Frederick Douglass: Truth is of No Color, by: Michael A. Schuman, Easlow Publisher Inc., Berkeley Heights, NJ, 2009.
Frederick Douglass was an interesting man. He was born a slave, and in his early life received some mistreatment, as well as some care. His mother was really never able to care for him, as she worked long hours. As a toddler he was in the care of his grandmother. His mother would have to walk 12 miles from the fields to see her son. At age six Frederick was sent to work. At this time he met his older siblings who had previously been sent to the same plantation to work.
At eight years old, Frederick’s master passed away. He and the entire family were lined up and distributed amongst the inheritors. He went to Thomas and Sophia Auld. Sophia would read the bible to Frederick and her own son, when Frederick was not working. He became fascinating with the idea of letters forming words. He asked her to teach him, and she did. This is unusual as it was against the law to teach a slave to read. When Sophia bragged to Thomas about Fredericks’s reading, the lessons stopped. However Frederick continued to learn. At this time he worked as an errand boy in the shipyard in Baltimore. He would play reading games with other boys, testing who could read best. Frederick used these games to improve his reading.
As a teen, Frederick was assigned to work for others. In this he was beaten, and required to do tasks he had not been trained to perform. He finally determined he must escape. He escape using the Maritime Papers of a friend. These identified him as a veteran sailor who had won his freedom through his service. This came in handy as questioning was much less for those who were veterans. He traveled by ship and train, until he made it to Philadelphia.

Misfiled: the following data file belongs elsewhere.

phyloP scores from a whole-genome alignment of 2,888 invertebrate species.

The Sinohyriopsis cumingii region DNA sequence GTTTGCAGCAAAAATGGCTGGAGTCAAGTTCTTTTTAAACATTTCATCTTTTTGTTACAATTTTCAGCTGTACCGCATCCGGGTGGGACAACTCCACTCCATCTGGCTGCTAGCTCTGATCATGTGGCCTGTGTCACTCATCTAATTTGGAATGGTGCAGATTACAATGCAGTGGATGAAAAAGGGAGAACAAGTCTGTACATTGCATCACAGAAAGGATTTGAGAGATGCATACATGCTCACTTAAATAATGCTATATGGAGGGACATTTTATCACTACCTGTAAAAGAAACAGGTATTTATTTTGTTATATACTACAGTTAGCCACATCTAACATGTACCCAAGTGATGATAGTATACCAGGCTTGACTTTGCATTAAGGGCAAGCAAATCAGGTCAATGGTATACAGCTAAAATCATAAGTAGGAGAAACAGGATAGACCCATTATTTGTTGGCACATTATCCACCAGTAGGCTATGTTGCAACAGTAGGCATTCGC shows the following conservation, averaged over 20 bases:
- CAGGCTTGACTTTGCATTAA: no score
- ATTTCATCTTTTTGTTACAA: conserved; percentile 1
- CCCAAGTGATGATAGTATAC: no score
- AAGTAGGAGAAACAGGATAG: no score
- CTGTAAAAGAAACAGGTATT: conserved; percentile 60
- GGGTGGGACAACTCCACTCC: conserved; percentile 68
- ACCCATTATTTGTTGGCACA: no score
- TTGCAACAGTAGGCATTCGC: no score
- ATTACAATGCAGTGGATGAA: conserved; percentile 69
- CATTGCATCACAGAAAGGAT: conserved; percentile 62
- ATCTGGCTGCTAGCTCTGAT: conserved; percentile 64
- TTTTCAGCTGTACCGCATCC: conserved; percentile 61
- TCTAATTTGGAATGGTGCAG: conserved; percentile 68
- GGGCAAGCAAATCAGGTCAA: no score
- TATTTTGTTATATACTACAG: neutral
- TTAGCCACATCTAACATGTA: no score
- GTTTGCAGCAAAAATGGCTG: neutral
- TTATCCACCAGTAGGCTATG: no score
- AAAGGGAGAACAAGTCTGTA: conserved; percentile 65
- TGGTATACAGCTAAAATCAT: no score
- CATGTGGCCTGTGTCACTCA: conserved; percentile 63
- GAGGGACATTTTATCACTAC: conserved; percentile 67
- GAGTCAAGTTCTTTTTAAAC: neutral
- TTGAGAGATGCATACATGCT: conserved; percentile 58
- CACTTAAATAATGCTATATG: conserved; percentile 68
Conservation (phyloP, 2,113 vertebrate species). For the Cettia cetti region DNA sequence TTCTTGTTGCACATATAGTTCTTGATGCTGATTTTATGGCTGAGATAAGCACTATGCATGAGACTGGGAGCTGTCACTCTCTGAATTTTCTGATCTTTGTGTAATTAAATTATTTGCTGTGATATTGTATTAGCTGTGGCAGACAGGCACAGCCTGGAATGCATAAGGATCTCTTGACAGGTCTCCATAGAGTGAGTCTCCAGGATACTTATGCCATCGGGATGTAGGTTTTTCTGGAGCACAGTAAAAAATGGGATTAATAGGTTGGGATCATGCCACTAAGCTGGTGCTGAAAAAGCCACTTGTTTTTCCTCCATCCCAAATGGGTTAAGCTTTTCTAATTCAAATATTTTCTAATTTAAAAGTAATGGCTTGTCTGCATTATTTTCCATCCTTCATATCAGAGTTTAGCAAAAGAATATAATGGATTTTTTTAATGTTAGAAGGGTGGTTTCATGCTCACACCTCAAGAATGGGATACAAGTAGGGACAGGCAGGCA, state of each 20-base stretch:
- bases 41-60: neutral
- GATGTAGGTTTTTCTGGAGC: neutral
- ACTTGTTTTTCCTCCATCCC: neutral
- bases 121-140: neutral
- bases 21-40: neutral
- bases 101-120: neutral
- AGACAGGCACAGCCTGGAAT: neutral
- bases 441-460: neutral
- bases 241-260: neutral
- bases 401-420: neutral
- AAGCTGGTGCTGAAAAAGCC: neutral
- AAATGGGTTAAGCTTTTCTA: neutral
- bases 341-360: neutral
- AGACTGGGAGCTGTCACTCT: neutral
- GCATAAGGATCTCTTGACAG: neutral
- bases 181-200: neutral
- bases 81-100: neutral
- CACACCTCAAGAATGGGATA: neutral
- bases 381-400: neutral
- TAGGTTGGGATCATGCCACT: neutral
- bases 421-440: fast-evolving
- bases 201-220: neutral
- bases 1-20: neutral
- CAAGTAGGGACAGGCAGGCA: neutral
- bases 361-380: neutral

He changed his name to make it harder for others to track him. He lived in several communities which he had heard that they were positive to African Americans. However he still found prejudice. In the church the Black people were asked to sit in the back and spoken down to. They formed their own church. Blacks were not allowed in school, so Frederick took upon himself their education.
Douglass became and abolitionist speaker. He published an autobiography, and then began publishing his own abolitionist paper. He traveled in England, for his own safety. He was still subject to capture and return to slavery in the United States. However, we was married and had children and missed them, so he returned. Douglass was a correspondent of John Brown. When Brown was arrested and hung for treason, these letters were found and a finger pointed at Douglass. Even though Douglass had cautioned him against his rash plan, there was still the air of conspiracy. Douglass fled to England again. However, the nation did not want to pursue anyone else about this affair, especially after the commencement of the Civil War.
Douglass returned, and advised the president to free the slaves and recruit them for military service. After the emancipation proclamation they were accepted for service, and Douglass worked with recruitment. He also worked for African American soldiers to receive equal pay.
At Lincoln’s second inauguration he visited the White House, but guards would not let him enter. African Americans had never before been invited to a social occasion at the White House. However, President Lincoln saw him, and invited him in, said there is my good friend Frederick Douglass. He asked for his critique of his inaugural address. This may have been the first time an African American had been invited into the White House for such an occasion.
Douglass fulfilled many government positions by appointment after this. His wife died after 44 years of marriage, and he went into a period of melancholy before being able to return to work. Douglass did another thing that was unheard of at that time. He married a White woman, Helen Pitts, who had been his clerk.
Frederick Douglass did a great deal towards the emancipation of the slaves, and then towards the advancement of African Americans. He likely did more in this regard than anyone, at least until the fight for Civil Rights.